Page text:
The committee says that those evangelists should spend donors' money "as intended, and in adherence with the tax code." The implication being that these preachers offer donors a range of services from healing to spiritual salvation and returned financial prosperity in exchange for their offerings without necessarily mentioning the private jets, Rolls Royces, and Manhattan condos these preachers sport thanks to their earnings.
This is a particularly timely development considering this week's Flyer cover story focusing on the money and power within the Memphis-based Church of God in Christ, Inc. (COGIC).
Though none of the preachers currently under Senate investigation are affiliated with COGIC, the denominations most prominent leader, the late presiding bishop G.E. Patterson built a global media ministry worth millions. Patterson's successor, for now at least, is Charles E. Blake, pastor of the "church of the stars" at West Angeles COGIC in Los Angeles, California. Blake pays himself a salary that nears a million dollars to the chagrin of one former member who asks, "what pastor needs to be paying himself almost a million-dollar salary, living in a mansion in Beverly Hills off the tithes and offerings of a congregation from one of the low-income areas of Los Angeles? The money he makes could be going back into the community."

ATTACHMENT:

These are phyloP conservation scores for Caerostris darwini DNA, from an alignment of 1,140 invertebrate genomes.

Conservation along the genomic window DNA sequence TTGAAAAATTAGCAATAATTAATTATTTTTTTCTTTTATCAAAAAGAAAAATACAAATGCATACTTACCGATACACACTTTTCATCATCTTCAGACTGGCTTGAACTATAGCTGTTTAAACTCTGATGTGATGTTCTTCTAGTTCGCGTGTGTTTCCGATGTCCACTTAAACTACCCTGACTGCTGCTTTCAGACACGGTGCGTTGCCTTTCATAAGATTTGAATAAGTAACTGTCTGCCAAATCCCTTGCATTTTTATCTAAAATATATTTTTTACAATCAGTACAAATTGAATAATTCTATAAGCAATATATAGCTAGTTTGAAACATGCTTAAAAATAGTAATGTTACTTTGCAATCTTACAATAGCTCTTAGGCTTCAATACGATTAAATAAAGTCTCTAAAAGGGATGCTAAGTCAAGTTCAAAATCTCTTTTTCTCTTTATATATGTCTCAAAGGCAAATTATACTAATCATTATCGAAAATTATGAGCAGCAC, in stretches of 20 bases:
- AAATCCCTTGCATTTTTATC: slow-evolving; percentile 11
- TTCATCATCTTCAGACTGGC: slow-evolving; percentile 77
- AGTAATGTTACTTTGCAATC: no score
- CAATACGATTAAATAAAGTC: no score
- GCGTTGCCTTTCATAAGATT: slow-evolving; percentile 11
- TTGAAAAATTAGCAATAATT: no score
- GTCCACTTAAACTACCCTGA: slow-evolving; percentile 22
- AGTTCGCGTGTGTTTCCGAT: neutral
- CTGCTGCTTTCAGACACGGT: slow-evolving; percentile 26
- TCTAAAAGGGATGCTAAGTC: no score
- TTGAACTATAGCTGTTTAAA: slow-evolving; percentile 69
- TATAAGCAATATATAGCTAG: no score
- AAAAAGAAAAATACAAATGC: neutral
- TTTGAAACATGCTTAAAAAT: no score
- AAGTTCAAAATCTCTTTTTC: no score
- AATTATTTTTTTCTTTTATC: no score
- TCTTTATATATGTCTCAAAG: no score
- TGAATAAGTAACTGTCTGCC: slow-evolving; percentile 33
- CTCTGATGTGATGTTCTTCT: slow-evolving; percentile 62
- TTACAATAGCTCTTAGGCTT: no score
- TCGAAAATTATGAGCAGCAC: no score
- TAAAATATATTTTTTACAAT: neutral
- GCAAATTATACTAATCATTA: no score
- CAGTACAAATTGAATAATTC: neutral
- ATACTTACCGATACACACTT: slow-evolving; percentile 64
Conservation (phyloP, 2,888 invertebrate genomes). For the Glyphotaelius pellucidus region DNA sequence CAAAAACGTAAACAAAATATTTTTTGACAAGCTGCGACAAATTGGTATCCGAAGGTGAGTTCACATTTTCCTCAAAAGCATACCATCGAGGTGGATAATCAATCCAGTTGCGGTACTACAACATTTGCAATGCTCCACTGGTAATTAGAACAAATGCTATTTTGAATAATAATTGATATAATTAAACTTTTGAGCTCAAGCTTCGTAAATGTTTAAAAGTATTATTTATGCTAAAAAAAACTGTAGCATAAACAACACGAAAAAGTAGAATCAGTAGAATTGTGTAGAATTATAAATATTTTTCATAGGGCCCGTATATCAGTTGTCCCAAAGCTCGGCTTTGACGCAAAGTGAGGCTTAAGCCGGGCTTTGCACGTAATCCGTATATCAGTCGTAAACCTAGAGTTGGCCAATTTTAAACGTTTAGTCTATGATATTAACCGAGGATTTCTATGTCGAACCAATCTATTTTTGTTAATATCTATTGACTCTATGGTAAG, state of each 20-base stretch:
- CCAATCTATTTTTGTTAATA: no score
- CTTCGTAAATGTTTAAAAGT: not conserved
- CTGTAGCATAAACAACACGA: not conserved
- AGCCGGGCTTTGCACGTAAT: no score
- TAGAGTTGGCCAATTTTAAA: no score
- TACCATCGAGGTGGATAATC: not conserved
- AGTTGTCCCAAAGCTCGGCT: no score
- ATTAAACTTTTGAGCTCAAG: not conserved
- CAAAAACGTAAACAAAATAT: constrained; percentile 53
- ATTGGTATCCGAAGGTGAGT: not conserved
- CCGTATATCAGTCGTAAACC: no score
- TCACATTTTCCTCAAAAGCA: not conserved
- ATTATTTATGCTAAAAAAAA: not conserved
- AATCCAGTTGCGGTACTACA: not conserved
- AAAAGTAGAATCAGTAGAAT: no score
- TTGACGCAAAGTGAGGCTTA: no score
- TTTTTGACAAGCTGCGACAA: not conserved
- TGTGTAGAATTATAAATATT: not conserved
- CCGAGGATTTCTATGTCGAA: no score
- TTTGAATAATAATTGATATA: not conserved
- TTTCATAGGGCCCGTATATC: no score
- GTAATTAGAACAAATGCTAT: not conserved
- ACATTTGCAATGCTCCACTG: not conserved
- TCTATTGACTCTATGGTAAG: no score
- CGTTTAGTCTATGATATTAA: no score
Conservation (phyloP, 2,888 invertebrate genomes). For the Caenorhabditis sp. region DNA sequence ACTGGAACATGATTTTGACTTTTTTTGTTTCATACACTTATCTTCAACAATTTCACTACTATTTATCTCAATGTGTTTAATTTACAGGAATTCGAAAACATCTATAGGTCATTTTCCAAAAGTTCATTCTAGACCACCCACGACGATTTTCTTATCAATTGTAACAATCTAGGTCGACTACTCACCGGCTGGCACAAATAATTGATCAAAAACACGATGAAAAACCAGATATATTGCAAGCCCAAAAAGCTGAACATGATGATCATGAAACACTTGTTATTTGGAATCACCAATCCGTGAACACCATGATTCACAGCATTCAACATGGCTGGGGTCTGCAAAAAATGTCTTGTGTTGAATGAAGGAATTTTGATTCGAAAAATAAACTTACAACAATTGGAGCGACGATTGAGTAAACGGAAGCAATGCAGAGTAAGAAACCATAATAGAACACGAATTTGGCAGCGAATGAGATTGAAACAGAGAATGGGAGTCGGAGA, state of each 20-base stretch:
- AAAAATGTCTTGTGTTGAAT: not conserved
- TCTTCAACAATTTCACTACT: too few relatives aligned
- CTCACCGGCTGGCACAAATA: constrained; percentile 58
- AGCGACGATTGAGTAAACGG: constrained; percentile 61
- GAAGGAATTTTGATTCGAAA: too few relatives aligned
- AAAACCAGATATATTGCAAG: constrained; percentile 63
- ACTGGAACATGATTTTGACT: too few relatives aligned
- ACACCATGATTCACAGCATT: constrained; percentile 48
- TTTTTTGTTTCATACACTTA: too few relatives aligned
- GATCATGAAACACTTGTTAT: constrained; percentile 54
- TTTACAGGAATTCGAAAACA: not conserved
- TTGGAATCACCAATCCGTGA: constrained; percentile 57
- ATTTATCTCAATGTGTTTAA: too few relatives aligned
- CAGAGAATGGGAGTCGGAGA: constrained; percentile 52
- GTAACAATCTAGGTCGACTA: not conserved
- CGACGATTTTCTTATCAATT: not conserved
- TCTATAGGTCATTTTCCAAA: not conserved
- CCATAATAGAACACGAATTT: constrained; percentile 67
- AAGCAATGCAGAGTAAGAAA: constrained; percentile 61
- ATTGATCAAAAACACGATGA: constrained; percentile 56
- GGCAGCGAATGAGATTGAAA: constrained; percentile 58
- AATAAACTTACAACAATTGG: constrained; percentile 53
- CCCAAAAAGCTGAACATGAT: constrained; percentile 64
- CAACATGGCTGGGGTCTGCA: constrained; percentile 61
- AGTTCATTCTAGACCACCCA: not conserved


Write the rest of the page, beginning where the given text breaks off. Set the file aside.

Meanwhile, in the wake of the Flyer's story, were told that Blakes wife has gone to great lengths to defame us, reportedly referring to our humble publication as a rag.
Well, amen to that.